All this is to say that when I hear people say things about me or write things online about me that aren’t particularly friendly – for example, someone recently implied in a comment on a blog that Localeur is going to fail, primarily because I’m at the helm – it just reinforces to me how important it is to 1) keep good people around me even if they’re not of blood relation and 2) keep trusting myself. It doesn’t mean everyone has to agree with me, think I’m a genius or anything like that, God knows even my wife doesn’t (and I love her to death even as she gets more experienced with hitting my weak spots and calling me out on my shit ☺). I just need people who see me out here on an island most of the time (that’s what it feels like) and give me a hand to hold, an arm to pull on, a shoulder to cry on, a listening ear, a stern talking to…and all because they care, know I have a good heart and mind (but make mistakes like everyone) and, most importantly, know that I’m desperately trying to build the kind of life that no one in my family has ever had, trying to build a company that no one else has ever thought of, and trying to find a purpose that God gave to me and no one else. And I’m thankful that these people know they can count on me too.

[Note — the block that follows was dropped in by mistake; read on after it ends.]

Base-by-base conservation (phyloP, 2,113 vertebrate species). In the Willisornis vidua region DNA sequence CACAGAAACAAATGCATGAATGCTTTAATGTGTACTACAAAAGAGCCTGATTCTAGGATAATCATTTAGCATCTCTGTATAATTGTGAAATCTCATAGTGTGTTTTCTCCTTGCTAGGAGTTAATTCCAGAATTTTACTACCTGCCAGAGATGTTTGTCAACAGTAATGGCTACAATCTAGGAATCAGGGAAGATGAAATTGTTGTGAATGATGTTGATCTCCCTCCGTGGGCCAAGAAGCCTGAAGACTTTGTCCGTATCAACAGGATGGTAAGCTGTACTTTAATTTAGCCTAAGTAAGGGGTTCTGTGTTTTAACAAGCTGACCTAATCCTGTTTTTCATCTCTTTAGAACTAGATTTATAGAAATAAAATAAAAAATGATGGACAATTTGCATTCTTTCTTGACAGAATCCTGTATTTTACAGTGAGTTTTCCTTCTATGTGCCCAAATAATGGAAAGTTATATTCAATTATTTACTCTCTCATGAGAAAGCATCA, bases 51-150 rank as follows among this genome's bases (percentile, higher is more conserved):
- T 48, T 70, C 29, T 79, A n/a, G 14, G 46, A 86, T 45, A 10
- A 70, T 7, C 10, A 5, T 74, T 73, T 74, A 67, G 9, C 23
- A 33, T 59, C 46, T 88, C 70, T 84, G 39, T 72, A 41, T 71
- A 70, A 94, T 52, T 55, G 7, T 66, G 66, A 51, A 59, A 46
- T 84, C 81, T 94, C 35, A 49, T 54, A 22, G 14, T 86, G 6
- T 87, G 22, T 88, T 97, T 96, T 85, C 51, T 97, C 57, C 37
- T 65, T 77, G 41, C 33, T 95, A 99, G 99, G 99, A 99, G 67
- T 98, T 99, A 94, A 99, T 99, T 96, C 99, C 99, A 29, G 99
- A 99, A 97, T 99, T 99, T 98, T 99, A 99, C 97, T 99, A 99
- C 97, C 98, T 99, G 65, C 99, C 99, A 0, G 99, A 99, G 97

Next week, I’ll fly to Aurora, Colorado (yes, that Aurora), to speak in an elementary school’s 5th grade class before they head off to middle school. Originally the teacher, a friend, asked me to Skype in the talk, but I suggested I travel to the class because when I think back to my sources of inspiration they were people I could reach and touch like my mom and my high school track coach and such. It’s not to say that I’m not inspired by history and idols like MLK and Jay-Z, but to say I realize more and more that people like my brother and close friends inspire me by being the type of caring, patient, understanding people they are. They inspire me to become the person God intended me to be and fulfill every single iota of potential I have so that I can turn this island into a continent of excellence and overwhelming joy and satisfaction not only for myself but for everyone around me. Maybe some of these Aurora kids don’t have big brothers like mine, so I’ll try to share something with them that speaks to my experience and connects with what they may be thinking or what they may someday experience or what they would like to hear someone say about them and to them in hopes that it will have a similarly positive impact.